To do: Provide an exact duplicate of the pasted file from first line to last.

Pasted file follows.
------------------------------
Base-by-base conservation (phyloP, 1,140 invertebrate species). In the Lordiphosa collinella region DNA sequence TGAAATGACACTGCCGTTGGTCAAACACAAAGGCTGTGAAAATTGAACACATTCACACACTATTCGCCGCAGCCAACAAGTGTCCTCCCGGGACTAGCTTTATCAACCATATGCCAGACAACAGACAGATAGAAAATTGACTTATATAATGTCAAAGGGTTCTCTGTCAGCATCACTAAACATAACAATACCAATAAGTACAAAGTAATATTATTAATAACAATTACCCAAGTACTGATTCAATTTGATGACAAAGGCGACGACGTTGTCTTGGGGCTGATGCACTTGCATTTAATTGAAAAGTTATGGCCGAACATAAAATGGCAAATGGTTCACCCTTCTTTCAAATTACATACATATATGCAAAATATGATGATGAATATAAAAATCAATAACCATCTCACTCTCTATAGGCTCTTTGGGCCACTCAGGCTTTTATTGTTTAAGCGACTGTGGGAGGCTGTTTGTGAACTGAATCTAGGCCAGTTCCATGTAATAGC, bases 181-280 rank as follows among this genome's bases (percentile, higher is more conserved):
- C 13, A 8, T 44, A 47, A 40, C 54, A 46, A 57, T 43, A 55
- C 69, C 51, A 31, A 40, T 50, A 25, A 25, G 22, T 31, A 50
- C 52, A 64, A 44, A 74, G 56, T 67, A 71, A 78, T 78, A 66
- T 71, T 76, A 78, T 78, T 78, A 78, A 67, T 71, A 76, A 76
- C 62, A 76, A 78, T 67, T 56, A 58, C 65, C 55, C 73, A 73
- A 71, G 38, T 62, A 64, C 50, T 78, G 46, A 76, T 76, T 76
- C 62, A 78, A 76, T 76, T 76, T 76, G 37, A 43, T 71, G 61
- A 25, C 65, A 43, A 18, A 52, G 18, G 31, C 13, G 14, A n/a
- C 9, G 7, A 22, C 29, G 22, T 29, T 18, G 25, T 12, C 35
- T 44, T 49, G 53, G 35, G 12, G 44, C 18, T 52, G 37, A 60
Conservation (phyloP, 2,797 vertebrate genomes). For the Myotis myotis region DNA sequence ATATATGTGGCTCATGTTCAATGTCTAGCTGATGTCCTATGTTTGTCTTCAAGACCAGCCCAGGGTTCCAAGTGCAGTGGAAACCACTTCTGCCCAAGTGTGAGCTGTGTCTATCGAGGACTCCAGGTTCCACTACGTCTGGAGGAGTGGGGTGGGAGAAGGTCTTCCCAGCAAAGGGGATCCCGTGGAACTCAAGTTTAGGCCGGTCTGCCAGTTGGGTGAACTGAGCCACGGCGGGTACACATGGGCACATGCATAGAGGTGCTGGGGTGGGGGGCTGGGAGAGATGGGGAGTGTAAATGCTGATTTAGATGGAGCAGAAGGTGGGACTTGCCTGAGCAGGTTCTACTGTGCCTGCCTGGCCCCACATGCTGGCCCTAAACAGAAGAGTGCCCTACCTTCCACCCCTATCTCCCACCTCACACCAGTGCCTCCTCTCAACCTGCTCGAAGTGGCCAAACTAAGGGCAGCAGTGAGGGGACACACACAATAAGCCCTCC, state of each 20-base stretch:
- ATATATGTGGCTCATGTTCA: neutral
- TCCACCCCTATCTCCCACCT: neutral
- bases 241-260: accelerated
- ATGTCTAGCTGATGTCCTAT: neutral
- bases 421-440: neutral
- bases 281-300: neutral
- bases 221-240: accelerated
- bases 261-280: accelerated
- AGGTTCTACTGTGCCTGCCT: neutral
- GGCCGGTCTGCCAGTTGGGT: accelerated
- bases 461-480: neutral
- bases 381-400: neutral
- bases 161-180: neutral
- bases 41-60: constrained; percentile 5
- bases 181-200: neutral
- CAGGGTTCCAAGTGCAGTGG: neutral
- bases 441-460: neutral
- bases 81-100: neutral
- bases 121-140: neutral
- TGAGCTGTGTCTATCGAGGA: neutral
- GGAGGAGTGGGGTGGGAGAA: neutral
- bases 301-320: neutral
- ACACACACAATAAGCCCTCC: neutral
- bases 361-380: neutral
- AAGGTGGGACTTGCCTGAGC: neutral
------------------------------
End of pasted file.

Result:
Base-by-base conservation (phyloP, 1,140 invertebrate species). In the Lordiphosa collinella region DNA sequence TGAAATGACACTGCCGTTGGTCAAACACAAAGGCTGTGAAAATTGAACACATTCACACACTATTCGCCGCAGCCAACAAGTGTCCTCCCGGGACTAGCTTTATCAACCATATGCCAGACAACAGACAGATAGAAAATTGACTTATATAATGTCAAAGGGTTCTCTGTCAGCATCACTAAACATAACAATACCAATAAGTACAAAGTAATATTATTAATAACAATTACCCAAGTACTGATTCAATTTGATGACAAAGGCGACGACGTTGTCTTGGGGCTGATGCACTTGCATTTAATTGAAAAGTTATGGCCGAACATAAAATGGCAAATGGTTCACCCTTCTTTCAAATTACATACATATATGCAAAATATGATGATGAATATAAAAATCAATAACCATCTCACTCTCTATAGGCTCTTTGGGCCACTCAGGCTTTTATTGTTTAAGCGACTGTGGGAGGCTGTTTGTGAACTGAATCTAGGCCAGTTCCATGTAATAGC, bases 181-280 rank as follows among this genome's bases (percentile, higher is more conserved):
- C 13, A 8, T 44, A 47, A 40, C 54, A 46, A 57, T 43, A 55
- C 69, C 51, A 31, A 40, T 50, A 25, A 25, G 22, T 31, A 50
- C 52, A 64, A 44, A 74, G 56, T 67, A 71, A 78, T 78, A 66
- T 71, T 76, A 78, T 78, T 78, A 78, A 67, T 71, A 76, A 76
- C 62, A 76, A 78, T 67, T 56, A 58, C 65, C 55, C 73, A 73
- A 71, G 38, T 62, A 64, C 50, T 78, G 46, A 76, T 76, T 76
- C 62, A 78, A 76, T 76, T 76, T 76, G 37, A 43, T 71, G 61
- A 25, C 65, A 43, A 18, A 52, G 18, G 31, C 13, G 14, A n/a
- C 9, G 7, A 22, C 29, G 22, T 29, T 18, G 25, T 12, C 35
- T 44, T 49, G 53, G 35, G 12, G 44, C 18, T 52, G 37, A 60
Conservation (phyloP, 2,797 vertebrate genomes). For the Myotis myotis region DNA sequence ATATATGTGGCTCATGTTCAATGTCTAGCTGATGTCCTATGTTTGTCTTCAAGACCAGCCCAGGGTTCCAAGTGCAGTGGAAACCACTTCTGCCCAAGTGTGAGCTGTGTCTATCGAGGACTCCAGGTTCCACTACGTCTGGAGGAGTGGGGTGGGAGAAGGTCTTCCCAGCAAAGGGGATCCCGTGGAACTCAAGTTTAGGCCGGTCTGCCAGTTGGGTGAACTGAGCCACGGCGGGTACACATGGGCACATGCATAGAGGTGCTGGGGTGGGGGGCTGGGAGAGATGGGGAGTGTAAATGCTGATTTAGATGGAGCAGAAGGTGGGACTTGCCTGAGCAGGTTCTACTGTGCCTGCCTGGCCCCACATGCTGGCCCTAAACAGAAGAGTGCCCTACCTTCCACCCCTATCTCCCACCTCACACCAGTGCCTCCTCTCAACCTGCTCGAAGTGGCCAAACTAAGGGCAGCAGTGAGGGGACACACACAATAAGCCCTCC, state of each 20-base stretch:
- ATATATGTGGCTCATGTTCA: neutral
- TCCACCCCTATCTCCCACCT: neutral
- bases 241-260: accelerated
- ATGTCTAGCTGATGTCCTAT: neutral
- bases 421-440: neutral
- bases 281-300: neutral
- bases 221-240: accelerated
- bases 261-280: accelerated
- AGGTTCTACTGTGCCTGCCT: neutral
- GGCCGGTCTGCCAGTTGGGT: accelerated
- bases 461-480: neutral
- bases 381-400: neutral
- bases 161-180: neutral
- bases 41-60: constrained; percentile 5
- bases 181-200: neutral
- CAGGGTTCCAAGTGCAGTGG: neutral
- bases 441-460: neutral
- bases 81-100: neutral
- bases 121-140: neutral
- TGAGCTGTGTCTATCGAGGA: neutral
- GGAGGAGTGGGGTGGGAGAA: neutral
- bases 301-320: neutral
- ACACACACAATAAGCCCTCC: neutral
- bases 361-380: neutral
- AAGGTGGGACTTGCCTGAGC: neutral